Magazine article Washington Report on the Hemisphere

The Cuban Embargo: ARueful Celebration

Magazine article Washington Report on the Hemisphere

The Cuban Embargo: ARueful Celebration

Article excerpt

This past February marked the 50th anniversary of Washington's embargo against Cuba. The birthday, which went uncelebrated here and in the Caribbean, was a grim reminder of the persistence of one of Washington's most egregious foreign policy blunders.

Enacted less than a year after President Kennedy's ill-fated attempt to unseat Fidel Castro's fledgling communist government at the Bay of Pigs, the embargo was designed with the express purpose of ousting Castro and his fellow revolutionaries from power. Renewed on a yearly basis under the aegis of the Trading with the Enemy Act of 1917, the policy was last extended in September 2011 by President Obama, who stated, "I hereby determine that the continuation for one year of [the embargo] with respect to Cuba is in the national interest of the United States."

But is it?

The Cuba of Yesteryear, the Cuba of Today

In the 1960s, when the embargo was young and the United States was in the throes of the Cold War, that Washington would seek to ostracize the newly installed communist government in Havana is understandable. Fidel Castro had, after all, just toppled the U.S.-backed Batista regime, and subsequently nationalized all American holdings on the island. And in October 1962, a scant eight months after President Kennedy's embargo went into full effect, the Cuban Missile Crisis brought the world to the brink of nuclear war. U.S.-Cuban relations remained rocky throughout the Cold War, and in 1996, ties were further marred by an incident in which the Cubans shot down two privately flown Cessna planes which had crossed into their airspace, killing the four Cuban Americans on board.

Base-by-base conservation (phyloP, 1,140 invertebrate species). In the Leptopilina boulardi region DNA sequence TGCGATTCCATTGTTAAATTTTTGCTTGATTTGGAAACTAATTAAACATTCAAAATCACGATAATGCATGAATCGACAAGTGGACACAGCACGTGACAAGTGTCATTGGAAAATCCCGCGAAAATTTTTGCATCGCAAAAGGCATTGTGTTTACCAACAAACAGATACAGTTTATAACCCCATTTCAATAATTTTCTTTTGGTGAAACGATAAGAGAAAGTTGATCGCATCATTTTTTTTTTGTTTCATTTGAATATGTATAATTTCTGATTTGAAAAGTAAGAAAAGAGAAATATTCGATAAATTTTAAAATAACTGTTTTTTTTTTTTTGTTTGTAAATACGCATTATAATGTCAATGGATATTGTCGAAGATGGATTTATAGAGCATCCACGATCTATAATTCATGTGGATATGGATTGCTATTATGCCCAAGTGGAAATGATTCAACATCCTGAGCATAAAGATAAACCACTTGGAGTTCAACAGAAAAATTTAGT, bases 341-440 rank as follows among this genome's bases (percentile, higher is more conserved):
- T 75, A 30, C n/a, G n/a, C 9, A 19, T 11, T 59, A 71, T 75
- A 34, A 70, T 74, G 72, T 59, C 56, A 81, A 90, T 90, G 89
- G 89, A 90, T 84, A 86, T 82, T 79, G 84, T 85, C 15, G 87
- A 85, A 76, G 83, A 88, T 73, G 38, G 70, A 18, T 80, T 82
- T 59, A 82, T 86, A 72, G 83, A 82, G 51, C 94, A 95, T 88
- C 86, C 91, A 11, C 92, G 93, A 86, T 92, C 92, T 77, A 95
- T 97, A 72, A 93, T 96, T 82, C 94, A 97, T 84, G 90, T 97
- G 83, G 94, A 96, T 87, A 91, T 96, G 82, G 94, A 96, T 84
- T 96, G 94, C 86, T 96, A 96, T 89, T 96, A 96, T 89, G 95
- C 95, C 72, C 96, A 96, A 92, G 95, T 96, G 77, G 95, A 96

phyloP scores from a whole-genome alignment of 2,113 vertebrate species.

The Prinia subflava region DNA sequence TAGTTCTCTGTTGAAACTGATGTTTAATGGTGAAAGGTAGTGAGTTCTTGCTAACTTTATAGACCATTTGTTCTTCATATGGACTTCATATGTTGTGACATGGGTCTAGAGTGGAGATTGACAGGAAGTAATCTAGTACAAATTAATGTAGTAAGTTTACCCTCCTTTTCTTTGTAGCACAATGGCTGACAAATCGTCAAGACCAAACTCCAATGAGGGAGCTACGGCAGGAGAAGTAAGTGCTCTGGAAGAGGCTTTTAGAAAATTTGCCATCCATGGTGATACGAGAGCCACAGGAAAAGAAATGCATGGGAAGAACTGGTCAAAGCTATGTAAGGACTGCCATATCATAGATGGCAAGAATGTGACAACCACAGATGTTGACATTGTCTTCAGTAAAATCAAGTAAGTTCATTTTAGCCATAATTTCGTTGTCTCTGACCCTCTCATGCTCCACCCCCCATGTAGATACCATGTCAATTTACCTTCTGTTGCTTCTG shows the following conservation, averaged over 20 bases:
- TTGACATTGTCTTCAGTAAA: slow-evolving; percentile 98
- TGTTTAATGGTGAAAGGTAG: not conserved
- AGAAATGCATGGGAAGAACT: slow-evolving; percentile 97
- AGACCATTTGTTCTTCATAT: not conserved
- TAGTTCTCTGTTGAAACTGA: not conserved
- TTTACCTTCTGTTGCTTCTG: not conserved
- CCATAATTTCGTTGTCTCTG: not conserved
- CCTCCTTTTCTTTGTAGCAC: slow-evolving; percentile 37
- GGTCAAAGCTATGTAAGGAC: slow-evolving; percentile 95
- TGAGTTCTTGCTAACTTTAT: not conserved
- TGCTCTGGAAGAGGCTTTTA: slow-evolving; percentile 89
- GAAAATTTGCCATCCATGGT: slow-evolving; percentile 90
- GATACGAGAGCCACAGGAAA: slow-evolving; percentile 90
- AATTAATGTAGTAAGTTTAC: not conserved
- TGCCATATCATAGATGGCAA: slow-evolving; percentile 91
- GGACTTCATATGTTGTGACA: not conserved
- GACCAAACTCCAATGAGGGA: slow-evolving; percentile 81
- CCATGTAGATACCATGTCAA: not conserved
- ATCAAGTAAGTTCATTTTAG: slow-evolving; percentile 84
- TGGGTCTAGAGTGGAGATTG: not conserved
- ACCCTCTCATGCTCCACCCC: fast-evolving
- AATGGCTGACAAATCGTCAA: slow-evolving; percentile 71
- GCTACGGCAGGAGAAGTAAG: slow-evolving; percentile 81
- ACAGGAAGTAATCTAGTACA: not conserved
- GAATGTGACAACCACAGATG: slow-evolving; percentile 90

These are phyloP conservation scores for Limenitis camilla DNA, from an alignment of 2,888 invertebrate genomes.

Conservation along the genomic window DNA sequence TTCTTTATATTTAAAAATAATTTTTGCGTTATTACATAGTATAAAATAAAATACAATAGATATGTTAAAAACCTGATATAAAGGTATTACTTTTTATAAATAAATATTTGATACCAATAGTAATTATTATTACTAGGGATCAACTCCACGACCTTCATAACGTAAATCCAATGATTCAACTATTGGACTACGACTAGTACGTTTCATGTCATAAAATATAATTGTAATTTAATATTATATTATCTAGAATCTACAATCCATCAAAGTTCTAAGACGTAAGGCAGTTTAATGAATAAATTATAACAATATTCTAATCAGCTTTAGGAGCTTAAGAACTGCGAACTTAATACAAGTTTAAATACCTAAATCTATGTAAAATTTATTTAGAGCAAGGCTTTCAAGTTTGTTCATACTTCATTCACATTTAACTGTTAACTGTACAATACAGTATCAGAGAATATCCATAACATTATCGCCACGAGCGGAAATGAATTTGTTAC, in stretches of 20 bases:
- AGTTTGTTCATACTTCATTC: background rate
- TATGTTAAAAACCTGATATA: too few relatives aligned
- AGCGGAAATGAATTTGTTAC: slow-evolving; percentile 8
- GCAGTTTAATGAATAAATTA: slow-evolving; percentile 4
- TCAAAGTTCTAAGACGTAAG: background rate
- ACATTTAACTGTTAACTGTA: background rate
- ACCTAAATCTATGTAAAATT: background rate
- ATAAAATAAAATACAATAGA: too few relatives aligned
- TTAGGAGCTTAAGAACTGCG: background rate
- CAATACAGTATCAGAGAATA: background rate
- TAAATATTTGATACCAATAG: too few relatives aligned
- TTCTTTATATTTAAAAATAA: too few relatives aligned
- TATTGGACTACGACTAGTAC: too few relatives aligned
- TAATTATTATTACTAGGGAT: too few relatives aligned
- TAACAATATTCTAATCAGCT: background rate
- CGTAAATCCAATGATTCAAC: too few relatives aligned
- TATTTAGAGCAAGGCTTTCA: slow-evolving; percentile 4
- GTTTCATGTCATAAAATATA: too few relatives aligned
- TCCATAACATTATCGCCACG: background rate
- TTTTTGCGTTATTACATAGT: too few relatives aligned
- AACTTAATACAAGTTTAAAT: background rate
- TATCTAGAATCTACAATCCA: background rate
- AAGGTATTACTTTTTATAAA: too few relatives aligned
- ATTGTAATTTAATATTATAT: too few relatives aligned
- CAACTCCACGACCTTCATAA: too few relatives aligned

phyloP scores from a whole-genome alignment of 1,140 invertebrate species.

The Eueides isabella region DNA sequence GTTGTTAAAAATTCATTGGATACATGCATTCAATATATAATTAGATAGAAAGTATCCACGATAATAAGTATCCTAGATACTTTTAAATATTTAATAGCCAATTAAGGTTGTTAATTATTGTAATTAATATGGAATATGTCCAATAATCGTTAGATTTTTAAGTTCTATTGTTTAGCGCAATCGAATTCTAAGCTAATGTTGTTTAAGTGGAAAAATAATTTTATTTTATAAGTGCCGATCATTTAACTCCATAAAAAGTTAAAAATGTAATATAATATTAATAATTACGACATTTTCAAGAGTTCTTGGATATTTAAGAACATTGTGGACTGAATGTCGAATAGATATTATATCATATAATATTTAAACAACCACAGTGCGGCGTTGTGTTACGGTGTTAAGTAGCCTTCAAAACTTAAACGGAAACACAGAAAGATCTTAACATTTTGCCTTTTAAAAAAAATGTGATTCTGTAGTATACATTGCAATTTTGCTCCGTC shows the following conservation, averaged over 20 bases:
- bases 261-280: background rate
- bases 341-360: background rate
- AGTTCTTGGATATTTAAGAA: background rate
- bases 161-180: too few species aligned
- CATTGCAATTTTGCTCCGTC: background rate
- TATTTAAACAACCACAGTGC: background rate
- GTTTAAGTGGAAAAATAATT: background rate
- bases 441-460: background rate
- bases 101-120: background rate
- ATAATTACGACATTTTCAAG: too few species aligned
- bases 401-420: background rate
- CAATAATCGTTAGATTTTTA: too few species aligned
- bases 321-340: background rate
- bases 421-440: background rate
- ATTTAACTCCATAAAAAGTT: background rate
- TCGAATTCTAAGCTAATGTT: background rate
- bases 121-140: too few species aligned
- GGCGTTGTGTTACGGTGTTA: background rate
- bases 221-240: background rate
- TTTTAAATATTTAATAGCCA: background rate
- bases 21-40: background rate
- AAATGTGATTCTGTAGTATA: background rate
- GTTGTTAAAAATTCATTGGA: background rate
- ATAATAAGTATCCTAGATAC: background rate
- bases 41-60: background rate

The Cuba of the 1960s, however, is not the Cuba of today. Since his assumption of the presidency in 2006, Raúl Castro has done away with many of the restrictions on the purchase of cell phones, microwaves, and other long-sought items previously prohibited under his brother's rule. He has overhauled the system of compensation in all state-run companies to better reward the most productive employees, and has fired numerous government officials said to have been standing in the way of further economic reform. Raúl's tenure has seen the privatization of portions of the economy so as to create and bolster a new "non-state" sector, as well as the release of the last of the political dissidents jailed in the 2003 Black Spring crackdown.

In 2010, Fidel Castro himself stated in an interview with Atlantic correspondent Jeffrey Goldberg that "the Cuban model doesn't even work for us anymore." After its publication, the aging ex-dictator claimed his comment was misinterpreted, but such a statement cannot be readily misunderstood, and the past few years have been telling. Cuba is less ideologically motivated today than at any point in recent history, and the Castro brothers have repeatedly stated their desire to achieve reconciliation with the United States. …

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